Chinese students say Covid has increased racism


Yan Liu watching the sunset on Newcastle beach.

Chinese students studying in Australia say the way their country is depicted in the media is leading to racism.

The ABC reported in March that one in five Chinese Australians say they have been physically threatened or attacked in the past year, and nearly 70% of Chinese people in Australia have been called offensive names in that time.

Yan Liu and Cheng Pan are Chinese students from the University of Newcastle who say it is not just the  Chinese community who experience racism in Australia, but the entire Asian community.

‘A friend of mine was told to “go back to China”, despite him being Korean,’  says 24-year-old Cheng Pan.

Pan has lived in Newcastle for two and a half years and says the violence towards him and his Asian friends has been ‘worse in the past year’.

‘Last year during the beginning of Covid, I was walking on the beach with friends when three young people started shouting racial slurs at us for no reason. Saying things like “keep the virus away from us” and laughing,’ he says.

‘It’s confronting, the majority of Australians are friendly, but I never know when somebody might suddenly scream at me or threaten me,’ Pan says.

The beginning of Covid-19 in January 2020 featured China in Australian news like never before; it began when Canberra pushed an international investigation into Covid-19 on April 20 without a diplomatic consultation.

This interaction with China created major backlash. China was offended and as a result it introduced trade blocks on Australian wine, copper, coal and a range of other goods.

Since the trade block, Australia and China have been banging the war drums and this has created a stir in society.

This has negatively affected Australian farmers and businesses, creating a new hatred for the Chinese government and in some cases towards Chinese people.

Chinese students in Australia have faced the most hatred in the past year.

‘In the first stages of Covid-19 it was really obvious people in public were avoiding me, but even after so long they still seem to be worried that I have Covid-19,’ says 25-year-old Yan Liu.

Foreign students have even had to change their daily habits just to avoid judgement from the public.

‘If I cough in public, I will still get rude looks, so now I try my best to hold it in,” Liu says.

The increase of violence towards the Asian community in Australia has sparked the trending hashtags ‘Stop Asian Hate’ and ‘I Am Not a Virus’, and people have organised protests and marches in major Australian cities to try and stop the racism that they are experiencing.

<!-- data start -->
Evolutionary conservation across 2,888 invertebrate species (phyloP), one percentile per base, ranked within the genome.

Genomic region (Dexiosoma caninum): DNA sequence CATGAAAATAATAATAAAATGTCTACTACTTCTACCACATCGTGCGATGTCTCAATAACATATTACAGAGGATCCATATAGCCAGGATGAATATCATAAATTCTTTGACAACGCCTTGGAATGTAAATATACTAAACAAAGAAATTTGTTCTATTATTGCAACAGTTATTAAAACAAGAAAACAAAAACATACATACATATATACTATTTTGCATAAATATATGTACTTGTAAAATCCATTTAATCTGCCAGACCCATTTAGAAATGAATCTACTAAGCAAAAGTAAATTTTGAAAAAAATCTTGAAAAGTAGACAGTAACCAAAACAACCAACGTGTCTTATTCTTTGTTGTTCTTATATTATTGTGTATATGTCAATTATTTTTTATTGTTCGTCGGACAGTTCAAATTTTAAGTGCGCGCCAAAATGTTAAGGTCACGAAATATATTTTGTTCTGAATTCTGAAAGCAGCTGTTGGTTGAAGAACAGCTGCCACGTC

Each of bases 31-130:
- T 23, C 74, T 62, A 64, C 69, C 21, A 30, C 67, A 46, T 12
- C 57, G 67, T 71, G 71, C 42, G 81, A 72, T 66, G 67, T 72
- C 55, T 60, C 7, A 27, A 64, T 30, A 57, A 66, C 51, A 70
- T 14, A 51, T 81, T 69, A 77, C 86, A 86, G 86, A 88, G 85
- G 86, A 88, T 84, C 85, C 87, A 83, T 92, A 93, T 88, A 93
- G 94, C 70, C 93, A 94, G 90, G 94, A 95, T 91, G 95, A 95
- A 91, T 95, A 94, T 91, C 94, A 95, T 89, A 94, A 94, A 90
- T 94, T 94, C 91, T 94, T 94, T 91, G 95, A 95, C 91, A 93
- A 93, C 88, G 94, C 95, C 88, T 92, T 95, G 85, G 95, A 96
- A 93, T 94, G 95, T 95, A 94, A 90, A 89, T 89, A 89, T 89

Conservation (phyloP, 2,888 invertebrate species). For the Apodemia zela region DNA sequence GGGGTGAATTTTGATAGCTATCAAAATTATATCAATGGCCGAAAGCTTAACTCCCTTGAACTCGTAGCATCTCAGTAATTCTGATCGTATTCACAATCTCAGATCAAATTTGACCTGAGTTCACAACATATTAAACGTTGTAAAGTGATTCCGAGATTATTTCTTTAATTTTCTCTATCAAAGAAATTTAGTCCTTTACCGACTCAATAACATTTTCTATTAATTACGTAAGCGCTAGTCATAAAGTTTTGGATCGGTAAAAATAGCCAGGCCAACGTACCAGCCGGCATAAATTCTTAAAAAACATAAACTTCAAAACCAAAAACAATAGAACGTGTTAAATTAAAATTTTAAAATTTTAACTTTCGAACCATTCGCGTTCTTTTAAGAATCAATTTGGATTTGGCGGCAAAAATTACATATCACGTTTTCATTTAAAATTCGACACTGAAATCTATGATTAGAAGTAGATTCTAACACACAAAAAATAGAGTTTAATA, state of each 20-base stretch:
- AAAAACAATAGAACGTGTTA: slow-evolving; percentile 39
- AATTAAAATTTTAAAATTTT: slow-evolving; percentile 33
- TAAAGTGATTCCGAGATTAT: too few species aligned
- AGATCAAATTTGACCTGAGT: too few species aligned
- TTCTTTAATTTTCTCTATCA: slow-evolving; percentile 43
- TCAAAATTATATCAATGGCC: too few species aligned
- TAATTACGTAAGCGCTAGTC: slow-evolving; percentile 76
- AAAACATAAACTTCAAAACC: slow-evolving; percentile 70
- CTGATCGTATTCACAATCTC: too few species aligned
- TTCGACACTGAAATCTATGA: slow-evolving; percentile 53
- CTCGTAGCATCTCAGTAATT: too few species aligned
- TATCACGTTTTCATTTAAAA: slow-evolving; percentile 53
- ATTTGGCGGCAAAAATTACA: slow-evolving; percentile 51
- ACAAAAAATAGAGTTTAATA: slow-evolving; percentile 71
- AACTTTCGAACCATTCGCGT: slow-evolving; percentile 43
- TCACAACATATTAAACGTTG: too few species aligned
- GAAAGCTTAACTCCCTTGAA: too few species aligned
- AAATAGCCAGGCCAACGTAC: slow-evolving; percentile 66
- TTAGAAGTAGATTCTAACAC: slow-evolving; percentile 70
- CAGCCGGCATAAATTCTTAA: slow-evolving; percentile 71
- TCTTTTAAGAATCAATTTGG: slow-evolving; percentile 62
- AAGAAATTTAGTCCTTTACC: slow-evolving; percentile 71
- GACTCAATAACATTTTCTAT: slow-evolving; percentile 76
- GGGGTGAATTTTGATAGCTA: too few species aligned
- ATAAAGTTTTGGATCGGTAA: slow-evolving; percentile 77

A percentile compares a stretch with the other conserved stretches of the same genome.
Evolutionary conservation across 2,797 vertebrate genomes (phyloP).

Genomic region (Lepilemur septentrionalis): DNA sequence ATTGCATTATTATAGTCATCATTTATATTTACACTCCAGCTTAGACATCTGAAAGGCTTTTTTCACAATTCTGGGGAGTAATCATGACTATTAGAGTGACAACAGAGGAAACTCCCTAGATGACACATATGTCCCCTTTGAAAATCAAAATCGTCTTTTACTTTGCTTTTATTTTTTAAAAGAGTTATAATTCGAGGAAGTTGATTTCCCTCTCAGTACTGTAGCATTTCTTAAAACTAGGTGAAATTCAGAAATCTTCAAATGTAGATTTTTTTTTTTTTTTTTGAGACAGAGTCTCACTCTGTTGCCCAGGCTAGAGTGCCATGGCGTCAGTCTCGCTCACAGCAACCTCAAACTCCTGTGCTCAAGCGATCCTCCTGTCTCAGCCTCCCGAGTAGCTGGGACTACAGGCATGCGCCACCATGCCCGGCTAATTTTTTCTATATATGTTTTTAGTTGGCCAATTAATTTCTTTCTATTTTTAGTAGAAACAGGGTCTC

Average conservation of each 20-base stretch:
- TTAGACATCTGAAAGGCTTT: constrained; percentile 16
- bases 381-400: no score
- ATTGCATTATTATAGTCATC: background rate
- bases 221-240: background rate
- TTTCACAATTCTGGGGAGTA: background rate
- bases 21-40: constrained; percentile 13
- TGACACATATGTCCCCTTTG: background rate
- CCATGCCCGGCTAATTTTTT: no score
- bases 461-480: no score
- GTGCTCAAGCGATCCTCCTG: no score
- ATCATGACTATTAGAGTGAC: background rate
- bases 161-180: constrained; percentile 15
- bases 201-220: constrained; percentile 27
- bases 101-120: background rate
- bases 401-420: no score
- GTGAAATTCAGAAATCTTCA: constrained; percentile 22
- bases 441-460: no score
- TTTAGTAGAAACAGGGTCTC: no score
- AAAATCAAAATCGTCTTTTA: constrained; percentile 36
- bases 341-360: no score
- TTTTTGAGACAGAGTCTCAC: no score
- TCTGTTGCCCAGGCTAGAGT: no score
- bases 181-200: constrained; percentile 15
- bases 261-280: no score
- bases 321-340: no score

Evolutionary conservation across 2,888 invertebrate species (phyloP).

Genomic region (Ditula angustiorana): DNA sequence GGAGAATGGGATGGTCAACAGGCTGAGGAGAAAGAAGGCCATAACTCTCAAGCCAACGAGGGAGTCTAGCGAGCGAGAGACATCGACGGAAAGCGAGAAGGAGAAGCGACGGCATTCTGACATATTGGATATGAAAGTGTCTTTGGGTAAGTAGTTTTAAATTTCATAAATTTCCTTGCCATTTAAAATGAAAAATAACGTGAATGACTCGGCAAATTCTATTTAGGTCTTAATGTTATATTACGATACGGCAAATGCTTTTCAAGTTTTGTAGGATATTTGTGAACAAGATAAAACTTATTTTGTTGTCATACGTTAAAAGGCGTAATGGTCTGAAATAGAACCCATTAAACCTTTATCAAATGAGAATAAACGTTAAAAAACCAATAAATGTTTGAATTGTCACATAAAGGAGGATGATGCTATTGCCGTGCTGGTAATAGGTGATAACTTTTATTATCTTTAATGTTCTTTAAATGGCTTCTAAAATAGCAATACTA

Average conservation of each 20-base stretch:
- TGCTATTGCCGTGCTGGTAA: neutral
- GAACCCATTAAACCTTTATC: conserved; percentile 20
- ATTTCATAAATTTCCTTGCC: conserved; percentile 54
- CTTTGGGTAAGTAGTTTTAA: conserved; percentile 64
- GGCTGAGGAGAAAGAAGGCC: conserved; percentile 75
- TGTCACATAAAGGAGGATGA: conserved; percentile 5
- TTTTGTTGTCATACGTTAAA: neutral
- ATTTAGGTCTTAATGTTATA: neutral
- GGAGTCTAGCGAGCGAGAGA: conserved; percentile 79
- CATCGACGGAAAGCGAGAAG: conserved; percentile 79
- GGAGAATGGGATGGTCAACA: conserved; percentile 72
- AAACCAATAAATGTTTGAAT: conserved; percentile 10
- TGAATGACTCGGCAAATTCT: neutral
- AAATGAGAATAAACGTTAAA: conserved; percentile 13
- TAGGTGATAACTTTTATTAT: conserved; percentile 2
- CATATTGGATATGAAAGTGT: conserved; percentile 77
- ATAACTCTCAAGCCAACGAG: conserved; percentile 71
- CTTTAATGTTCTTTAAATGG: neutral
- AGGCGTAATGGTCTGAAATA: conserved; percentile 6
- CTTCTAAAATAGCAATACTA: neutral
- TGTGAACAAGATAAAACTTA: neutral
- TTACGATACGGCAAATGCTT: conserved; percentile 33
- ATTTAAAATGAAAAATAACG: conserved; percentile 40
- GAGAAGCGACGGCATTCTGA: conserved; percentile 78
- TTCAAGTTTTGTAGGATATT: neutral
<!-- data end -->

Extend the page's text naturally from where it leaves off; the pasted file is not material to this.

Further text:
The media in Australia is reporting negatively on the relationship between Australia and China and this could be adding fuel to the fire.

News headings such as this one from The Australian, ‘China arms for war’ could be unknowingly encouraging people to respond with violence.

Liu has faced instances where he has been attacked purely because he was Chinese.

‘I was walking down the street with my girlfriend about a year ago now, when suddenly a group of guys drove past us and yelled out their window “get out of our country”,’ he says.

One of the theories doing the rounds on social media is that China invented Covid-19 as a weapon of war, but instead accidentally released it into its own country.

This headline from the Insider has encouraged hate speech online towards the Asian community: ‘A Chinese virologist continues to claim the coronavirus was engineered as a ‘bioweapon’ and then released’.

Accusations and theories without truth are influencing people to pick what they believe to be true about Covid-19.

The theory of ‘bat soup’ was floating around too with Seven News reporting, ‘Coronavirus origin: Chinese blogger filmed eating ‘bat soup’ breaks silence’.

Health magazine has shown that this theory is fabricated, reporting ‘The video was also reportedly filmed in 2016, well before the coronavirus outbreak in Wuhan’.

Fake news and false headlines could be a reason why the Asian community has been facing an increase in harassment in the past year.

Liu and Pan suggest that the media should be more sensitive and careful about what they post online.

Liu explains: ‘We should not let one-sided cases affect the entire public opinion; bad media is trying to use false information to obtain ratings. They should be held accountable for this.’

Pan adds: ‘I do think bad media is somewhat responsible for misunderstandings and hatred towards Chinese people.’

Despite this, however, foreign students believe there is a possibility for change as more and more people are speaking out and helping them.

‘Although some people can be very rude, it doesn’t change my opinion of Australia. There are still many friendly people here who help me, so I am glad,’ Liu says.